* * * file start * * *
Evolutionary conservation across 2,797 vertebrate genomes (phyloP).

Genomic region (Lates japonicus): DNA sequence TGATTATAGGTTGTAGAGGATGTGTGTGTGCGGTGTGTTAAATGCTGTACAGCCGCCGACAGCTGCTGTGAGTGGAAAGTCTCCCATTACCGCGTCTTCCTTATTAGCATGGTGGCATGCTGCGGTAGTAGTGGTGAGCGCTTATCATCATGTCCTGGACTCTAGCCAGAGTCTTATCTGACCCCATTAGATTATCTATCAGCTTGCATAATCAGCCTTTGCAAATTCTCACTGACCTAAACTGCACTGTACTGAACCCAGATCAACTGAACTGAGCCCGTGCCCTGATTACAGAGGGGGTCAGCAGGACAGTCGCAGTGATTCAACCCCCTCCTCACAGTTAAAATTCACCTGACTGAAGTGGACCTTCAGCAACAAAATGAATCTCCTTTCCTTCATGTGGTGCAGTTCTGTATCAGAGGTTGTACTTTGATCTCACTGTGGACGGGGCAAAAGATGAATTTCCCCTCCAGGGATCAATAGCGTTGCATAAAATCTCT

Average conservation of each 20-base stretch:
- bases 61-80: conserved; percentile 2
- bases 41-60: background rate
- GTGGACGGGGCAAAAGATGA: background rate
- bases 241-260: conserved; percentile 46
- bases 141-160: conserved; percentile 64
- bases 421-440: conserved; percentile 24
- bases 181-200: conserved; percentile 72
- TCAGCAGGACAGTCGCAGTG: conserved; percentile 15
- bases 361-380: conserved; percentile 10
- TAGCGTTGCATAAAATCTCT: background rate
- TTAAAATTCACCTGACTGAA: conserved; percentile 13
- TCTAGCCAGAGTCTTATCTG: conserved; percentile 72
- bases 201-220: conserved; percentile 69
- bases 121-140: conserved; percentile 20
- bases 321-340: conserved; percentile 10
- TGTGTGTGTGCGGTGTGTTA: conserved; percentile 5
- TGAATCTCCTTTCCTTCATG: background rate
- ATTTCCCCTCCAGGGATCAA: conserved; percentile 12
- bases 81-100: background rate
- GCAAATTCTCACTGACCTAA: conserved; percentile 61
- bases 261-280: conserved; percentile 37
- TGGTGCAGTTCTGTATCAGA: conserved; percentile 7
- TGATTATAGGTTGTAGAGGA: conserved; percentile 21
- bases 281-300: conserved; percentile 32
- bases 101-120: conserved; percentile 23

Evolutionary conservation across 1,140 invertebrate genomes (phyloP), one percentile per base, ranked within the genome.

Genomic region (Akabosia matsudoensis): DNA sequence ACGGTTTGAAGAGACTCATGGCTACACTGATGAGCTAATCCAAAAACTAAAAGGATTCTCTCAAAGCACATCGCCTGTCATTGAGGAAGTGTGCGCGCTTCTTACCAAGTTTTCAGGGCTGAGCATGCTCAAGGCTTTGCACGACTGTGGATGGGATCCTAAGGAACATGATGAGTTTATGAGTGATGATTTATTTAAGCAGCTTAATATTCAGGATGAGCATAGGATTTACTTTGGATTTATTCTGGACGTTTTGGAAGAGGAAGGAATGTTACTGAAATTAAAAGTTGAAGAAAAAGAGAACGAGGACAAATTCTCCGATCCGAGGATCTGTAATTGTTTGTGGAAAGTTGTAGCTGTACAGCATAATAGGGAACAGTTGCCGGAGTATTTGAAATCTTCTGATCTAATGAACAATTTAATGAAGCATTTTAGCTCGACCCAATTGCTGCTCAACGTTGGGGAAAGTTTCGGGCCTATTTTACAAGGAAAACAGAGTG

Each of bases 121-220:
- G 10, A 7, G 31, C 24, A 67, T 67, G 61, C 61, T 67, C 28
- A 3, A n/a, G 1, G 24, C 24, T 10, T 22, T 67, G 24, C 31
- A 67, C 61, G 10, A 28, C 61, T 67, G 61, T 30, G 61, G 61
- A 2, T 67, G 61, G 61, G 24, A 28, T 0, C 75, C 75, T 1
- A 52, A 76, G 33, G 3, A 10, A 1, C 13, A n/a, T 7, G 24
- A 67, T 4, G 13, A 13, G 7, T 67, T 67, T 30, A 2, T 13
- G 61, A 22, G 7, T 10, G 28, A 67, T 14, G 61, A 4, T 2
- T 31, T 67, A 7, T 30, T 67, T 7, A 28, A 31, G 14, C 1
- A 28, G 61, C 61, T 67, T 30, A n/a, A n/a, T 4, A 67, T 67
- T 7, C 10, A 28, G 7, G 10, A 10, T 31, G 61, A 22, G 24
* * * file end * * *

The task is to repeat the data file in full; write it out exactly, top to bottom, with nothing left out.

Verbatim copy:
Evolutionary conservation across 2,797 vertebrate genomes (phyloP).

Genomic region (Lates japonicus): DNA sequence TGATTATAGGTTGTAGAGGATGTGTGTGTGCGGTGTGTTAAATGCTGTACAGCCGCCGACAGCTGCTGTGAGTGGAAAGTCTCCCATTACCGCGTCTTCCTTATTAGCATGGTGGCATGCTGCGGTAGTAGTGGTGAGCGCTTATCATCATGTCCTGGACTCTAGCCAGAGTCTTATCTGACCCCATTAGATTATCTATCAGCTTGCATAATCAGCCTTTGCAAATTCTCACTGACCTAAACTGCACTGTACTGAACCCAGATCAACTGAACTGAGCCCGTGCCCTGATTACAGAGGGGGTCAGCAGGACAGTCGCAGTGATTCAACCCCCTCCTCACAGTTAAAATTCACCTGACTGAAGTGGACCTTCAGCAACAAAATGAATCTCCTTTCCTTCATGTGGTGCAGTTCTGTATCAGAGGTTGTACTTTGATCTCACTGTGGACGGGGCAAAAGATGAATTTCCCCTCCAGGGATCAATAGCGTTGCATAAAATCTCT

Average conservation of each 20-base stretch:
- bases 61-80: conserved; percentile 2
- bases 41-60: background rate
- GTGGACGGGGCAAAAGATGA: background rate
- bases 241-260: conserved; percentile 46
- bases 141-160: conserved; percentile 64
- bases 421-440: conserved; percentile 24
- bases 181-200: conserved; percentile 72
- TCAGCAGGACAGTCGCAGTG: conserved; percentile 15
- bases 361-380: conserved; percentile 10
- TAGCGTTGCATAAAATCTCT: background rate
- TTAAAATTCACCTGACTGAA: conserved; percentile 13
- TCTAGCCAGAGTCTTATCTG: conserved; percentile 72
- bases 201-220: conserved; percentile 69
- bases 121-140: conserved; percentile 20
- bases 321-340: conserved; percentile 10
- TGTGTGTGTGCGGTGTGTTA: conserved; percentile 5
- TGAATCTCCTTTCCTTCATG: background rate
- ATTTCCCCTCCAGGGATCAA: conserved; percentile 12
- bases 81-100: background rate
- GCAAATTCTCACTGACCTAA: conserved; percentile 61
- bases 261-280: conserved; percentile 37
- TGGTGCAGTTCTGTATCAGA: conserved; percentile 7
- TGATTATAGGTTGTAGAGGA: conserved; percentile 21
- bases 281-300: conserved; percentile 32
- bases 101-120: conserved; percentile 23

Evolutionary conservation across 1,140 invertebrate genomes (phyloP), one percentile per base, ranked within the genome.

Genomic region (Akabosia matsudoensis): DNA sequence ACGGTTTGAAGAGACTCATGGCTACACTGATGAGCTAATCCAAAAACTAAAAGGATTCTCTCAAAGCACATCGCCTGTCATTGAGGAAGTGTGCGCGCTTCTTACCAAGTTTTCAGGGCTGAGCATGCTCAAGGCTTTGCACGACTGTGGATGGGATCCTAAGGAACATGATGAGTTTATGAGTGATGATTTATTTAAGCAGCTTAATATTCAGGATGAGCATAGGATTTACTTTGGATTTATTCTGGACGTTTTGGAAGAGGAAGGAATGTTACTGAAATTAAAAGTTGAAGAAAAAGAGAACGAGGACAAATTCTCCGATCCGAGGATCTGTAATTGTTTGTGGAAAGTTGTAGCTGTACAGCATAATAGGGAACAGTTGCCGGAGTATTTGAAATCTTCTGATCTAATGAACAATTTAATGAAGCATTTTAGCTCGACCCAATTGCTGCTCAACGTTGGGGAAAGTTTCGGGCCTATTTTACAAGGAAAACAGAGTG

Each of bases 121-220:
- G 10, A 7, G 31, C 24, A 67, T 67, G 61, C 61, T 67, C 28
- A 3, A n/a, G 1, G 24, C 24, T 10, T 22, T 67, G 24, C 31
- A 67, C 61, G 10, A 28, C 61, T 67, G 61, T 30, G 61, G 61
- A 2, T 67, G 61, G 61, G 24, A 28, T 0, C 75, C 75, T 1
- A 52, A 76, G 33, G 3, A 10, A 1, C 13, A n/a, T 7, G 24
- A 67, T 4, G 13, A 13, G 7, T 67, T 67, T 30, A 2, T 13
- G 61, A 22, G 7, T 10, G 28, A 67, T 14, G 61, A 4, T 2
- T 31, T 67, A 7, T 30, T 67, T 7, A 28, A 31, G 14, C 1
- A 28, G 61, C 61, T 67, T 30, A n/a, A n/a, T 4, A 67, T 67
- T 7, C 10, A 28, G 7, G 10, A 10, T 31, G 61, A 22, G 24